But a more marked change can now be seen in the medals tables for Sochi. The official broadcasters, CBC and Radio-Canada are now sorting by golds. Other TV networks and websites are using those tables under a licence agreement, or are using the same system for their own tables. Among them are networks who, just last week, were displaying the Vancouver 2010 table sorted by total medals.
On the other hand, almost all the print editions of newspapers are sorting by total medals, while some of the websites for those same papers are sorting by golds. You can understand why sports fans might get confused.
Nonetheless, come the buzzer at the end of the Men’s Hockey gold medal game on February 23rd, there’s little doubt that Canada will be at the top end of the medals table. Canada may even make history again. It just depends how you want to look at it.
Like many broadsheet newspapers around the world, The Sunday Telegraph in the UK sees quite a diverse range of subjects discussed in its Letters to the Editor section. From events of global importance, to the most trivial of topics that only concern the smallest slivers of society. The latter was never truer than on February 15, 1987.
Keith Rodger from Wilmslow in Cheshire wrote: “I note that the first of October this year, 1. 10. 1987 will read 7, 8, 9, 10, 11 in reverse. This must be a very rare occurrence. Is it worthy of note?”
“Who cares?” I hear you ask. Well, one of the few people who did care was a Mr. Kenneth Robert Imeson of Cambridge. The then 78-year-old retired teacher, was still a man who loved numbers. He had yet to finish his 1989 book “The Magic of Number“.
Evidence of his love dates back to 1947. As a Cambridge graduate and headmaster of Sir Joseph William Mathematical School in Rochester, Kent, he wrote, in vain, to University College London asking that biologists get better mathematics training.So on that February Sunday in 1987, Imeson took on Rodger’s challenge and penned a letter detailing some past occurrences: 1.10.198, 5.4.321, 9.8.765, 2.11.1019 & 21.1.1019; along with the next time he figured it would happen: 6.5.4321.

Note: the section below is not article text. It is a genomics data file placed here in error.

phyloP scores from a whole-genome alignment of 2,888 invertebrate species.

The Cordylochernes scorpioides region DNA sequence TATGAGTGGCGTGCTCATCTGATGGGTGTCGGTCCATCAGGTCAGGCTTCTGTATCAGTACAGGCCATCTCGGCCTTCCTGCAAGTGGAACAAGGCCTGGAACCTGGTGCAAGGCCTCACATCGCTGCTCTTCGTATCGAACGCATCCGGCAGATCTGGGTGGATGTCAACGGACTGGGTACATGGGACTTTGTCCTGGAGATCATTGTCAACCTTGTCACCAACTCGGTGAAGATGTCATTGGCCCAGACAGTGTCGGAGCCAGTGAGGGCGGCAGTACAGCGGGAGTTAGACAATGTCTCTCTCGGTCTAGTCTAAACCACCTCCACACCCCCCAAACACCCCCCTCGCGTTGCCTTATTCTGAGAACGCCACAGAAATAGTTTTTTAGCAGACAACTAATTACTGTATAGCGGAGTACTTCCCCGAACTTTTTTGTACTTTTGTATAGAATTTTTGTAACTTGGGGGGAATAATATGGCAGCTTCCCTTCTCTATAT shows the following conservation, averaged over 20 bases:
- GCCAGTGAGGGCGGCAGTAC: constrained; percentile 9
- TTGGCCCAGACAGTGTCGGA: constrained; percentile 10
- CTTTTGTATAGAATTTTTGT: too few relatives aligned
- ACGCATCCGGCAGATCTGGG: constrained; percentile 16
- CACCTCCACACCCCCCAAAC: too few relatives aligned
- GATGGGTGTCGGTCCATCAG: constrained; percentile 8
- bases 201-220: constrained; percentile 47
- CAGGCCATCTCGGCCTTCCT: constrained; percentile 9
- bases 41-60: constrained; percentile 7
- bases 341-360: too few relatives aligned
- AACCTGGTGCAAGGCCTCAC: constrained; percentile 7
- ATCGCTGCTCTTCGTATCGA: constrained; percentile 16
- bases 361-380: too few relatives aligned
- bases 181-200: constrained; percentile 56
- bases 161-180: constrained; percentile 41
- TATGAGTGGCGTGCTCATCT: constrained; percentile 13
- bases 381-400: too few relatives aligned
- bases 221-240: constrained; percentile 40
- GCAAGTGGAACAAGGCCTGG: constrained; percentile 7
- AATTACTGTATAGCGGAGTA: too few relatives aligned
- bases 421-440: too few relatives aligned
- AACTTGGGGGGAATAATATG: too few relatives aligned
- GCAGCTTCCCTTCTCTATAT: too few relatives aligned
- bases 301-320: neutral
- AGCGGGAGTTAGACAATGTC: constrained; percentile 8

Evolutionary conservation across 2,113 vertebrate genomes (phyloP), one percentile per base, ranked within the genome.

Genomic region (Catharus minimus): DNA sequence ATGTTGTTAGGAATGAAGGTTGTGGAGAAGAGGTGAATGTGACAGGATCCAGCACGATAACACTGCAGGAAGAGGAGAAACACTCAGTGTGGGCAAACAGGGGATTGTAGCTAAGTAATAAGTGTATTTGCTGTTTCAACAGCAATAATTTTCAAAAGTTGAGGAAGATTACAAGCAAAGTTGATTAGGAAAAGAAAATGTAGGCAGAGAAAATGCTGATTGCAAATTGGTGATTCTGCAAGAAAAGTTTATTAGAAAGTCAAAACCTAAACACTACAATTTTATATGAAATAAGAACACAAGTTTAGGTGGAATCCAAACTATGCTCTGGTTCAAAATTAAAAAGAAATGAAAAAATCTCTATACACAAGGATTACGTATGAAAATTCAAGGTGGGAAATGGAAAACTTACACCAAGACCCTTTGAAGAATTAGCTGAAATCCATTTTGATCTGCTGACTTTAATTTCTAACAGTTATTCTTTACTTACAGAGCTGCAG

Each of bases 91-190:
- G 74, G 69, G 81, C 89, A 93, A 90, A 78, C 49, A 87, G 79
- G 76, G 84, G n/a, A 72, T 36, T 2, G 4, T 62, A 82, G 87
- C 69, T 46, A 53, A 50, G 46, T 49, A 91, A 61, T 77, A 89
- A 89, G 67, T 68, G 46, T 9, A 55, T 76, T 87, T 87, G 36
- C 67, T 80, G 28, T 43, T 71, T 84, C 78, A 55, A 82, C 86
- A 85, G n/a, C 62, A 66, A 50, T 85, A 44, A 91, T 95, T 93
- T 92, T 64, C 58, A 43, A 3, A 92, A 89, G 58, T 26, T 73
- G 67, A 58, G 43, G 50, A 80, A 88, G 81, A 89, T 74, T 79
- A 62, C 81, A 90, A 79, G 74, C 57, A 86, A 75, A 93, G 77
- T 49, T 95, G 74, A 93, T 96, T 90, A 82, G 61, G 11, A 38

The Sunday Telegraph printed his letter on February 22nd – something which would have made him proud, were it not for the short letter, from another reader, that followed it. It read: “What about 5th of April, 3210 – 5-4-3-2-1-0?”*
An embarrassment for the old teacher for sure. But the Sunday Telegraph’s editor decided to hit him with a sucker punch, and included the reader’s age: 9.
Yes, that reader was me. My one-line letter came up in conversation last month, when I was home in Ireland for Christmas. My dad spent hours trying to find the clipping, but couldn’t locate it before I returned to Canada. He mailed it to me this week. It’s the first time I’ve seen it since 1987.
What had actually happened back in 1987 was that my dad read the original letter from Keith Rodgers, and challenged me to figure out when such a date would next occur. I remember sitting down to do it. When I was done, he told me to write to the editor, but “keep it short!” I did.
The following Sunday morning I heard the paper come through the letterbox. (My dad, who lived in the UK in his 20s, still reads at least one Irish newspaper and one English newspaper every Sunday). I leaped down the stairs, checked it, and saw my name. I ran back upstairs to wake dad and show him. I remember him laughing, noting the number of times he had written to newspapers, sometimes without being published.
I had always wondered who that other man was. I felt sorry for him back then. It was a simple mistake. This week, having researched his life, I feel even worse.
Imeson died aged 85, in April 1994, just weeks before I sat my Leaving Certificate state exam at the end of my five years of secondary school. My only A was in mathematics. I suppose it was partly because I accounted for zeros. It’s easy to miss what’s not even there.
*An even closer future date, albeit with a shorter sequence, is: 3.1.2111. Turns out I wasn’t so smart after all.